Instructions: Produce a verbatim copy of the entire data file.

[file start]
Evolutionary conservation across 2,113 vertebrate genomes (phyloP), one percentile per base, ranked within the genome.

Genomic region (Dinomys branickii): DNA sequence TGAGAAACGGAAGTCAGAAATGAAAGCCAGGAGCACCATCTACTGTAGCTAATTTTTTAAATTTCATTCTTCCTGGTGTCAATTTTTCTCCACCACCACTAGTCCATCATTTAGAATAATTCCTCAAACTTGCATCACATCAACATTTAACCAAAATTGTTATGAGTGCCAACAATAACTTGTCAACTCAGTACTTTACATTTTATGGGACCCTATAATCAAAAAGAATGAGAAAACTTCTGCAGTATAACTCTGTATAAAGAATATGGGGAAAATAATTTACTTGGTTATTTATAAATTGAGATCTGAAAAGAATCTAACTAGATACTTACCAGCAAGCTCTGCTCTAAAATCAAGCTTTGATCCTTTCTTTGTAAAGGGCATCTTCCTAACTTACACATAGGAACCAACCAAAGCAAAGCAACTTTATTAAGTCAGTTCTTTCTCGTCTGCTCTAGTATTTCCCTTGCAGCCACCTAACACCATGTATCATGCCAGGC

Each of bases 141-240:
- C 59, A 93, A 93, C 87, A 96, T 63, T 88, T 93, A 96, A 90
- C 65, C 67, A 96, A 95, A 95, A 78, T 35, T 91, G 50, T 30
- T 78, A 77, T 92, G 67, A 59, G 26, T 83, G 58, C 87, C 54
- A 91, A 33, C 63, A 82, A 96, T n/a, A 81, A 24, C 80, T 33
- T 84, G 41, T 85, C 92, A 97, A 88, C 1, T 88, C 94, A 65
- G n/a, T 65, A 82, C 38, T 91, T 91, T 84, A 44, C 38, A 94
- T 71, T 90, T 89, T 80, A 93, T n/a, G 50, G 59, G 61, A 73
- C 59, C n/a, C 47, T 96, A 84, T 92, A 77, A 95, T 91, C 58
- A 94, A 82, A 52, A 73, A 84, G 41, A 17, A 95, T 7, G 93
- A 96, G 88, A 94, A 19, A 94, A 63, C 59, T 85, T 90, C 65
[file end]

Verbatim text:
Evolutionary conservation across 2,113 vertebrate genomes (phyloP), one percentile per base, ranked within the genome.

Genomic region (Dinomys branickii): DNA sequence TGAGAAACGGAAGTCAGAAATGAAAGCCAGGAGCACCATCTACTGTAGCTAATTTTTTAAATTTCATTCTTCCTGGTGTCAATTTTTCTCCACCACCACTAGTCCATCATTTAGAATAATTCCTCAAACTTGCATCACATCAACATTTAACCAAAATTGTTATGAGTGCCAACAATAACTTGTCAACTCAGTACTTTACATTTTATGGGACCCTATAATCAAAAAGAATGAGAAAACTTCTGCAGTATAACTCTGTATAAAGAATATGGGGAAAATAATTTACTTGGTTATTTATAAATTGAGATCTGAAAAGAATCTAACTAGATACTTACCAGCAAGCTCTGCTCTAAAATCAAGCTTTGATCCTTTCTTTGTAAAGGGCATCTTCCTAACTTACACATAGGAACCAACCAAAGCAAAGCAACTTTATTAAGTCAGTTCTTTCTCGTCTGCTCTAGTATTTCCCTTGCAGCCACCTAACACCATGTATCATGCCAGGC

Each of bases 141-240:
- C 59, A 93, A 93, C 87, A 96, T 63, T 88, T 93, A 96, A 90
- C 65, C 67, A 96, A 95, A 95, A 78, T 35, T 91, G 50, T 30
- T 78, A 77, T 92, G 67, A 59, G 26, T 83, G 58, C 87, C 54
- A 91, A 33, C 63, A 82, A 96, T n/a, A 81, A 24, C 80, T 33
- T 84, G 41, T 85, C 92, A 97, A 88, C 1, T 88, C 94, A 65
- G n/a, T 65, A 82, C 38, T 91, T 91, T 84, A 44, C 38, A 94
- T 71, T 90, T 89, T 80, A 93, T n/a, G 50, G 59, G 61, A 73
- C 59, C n/a, C 47, T 96, A 84, T 92, A 77, A 95, T 91, C 58
- A 94, A 82, A 52, A 73, A 84, G 41, A 17, A 95, T 7, G 93
- A 96, G 88, A 94, A 19, A 94, A 63, C 59, T 85, T 90, C 65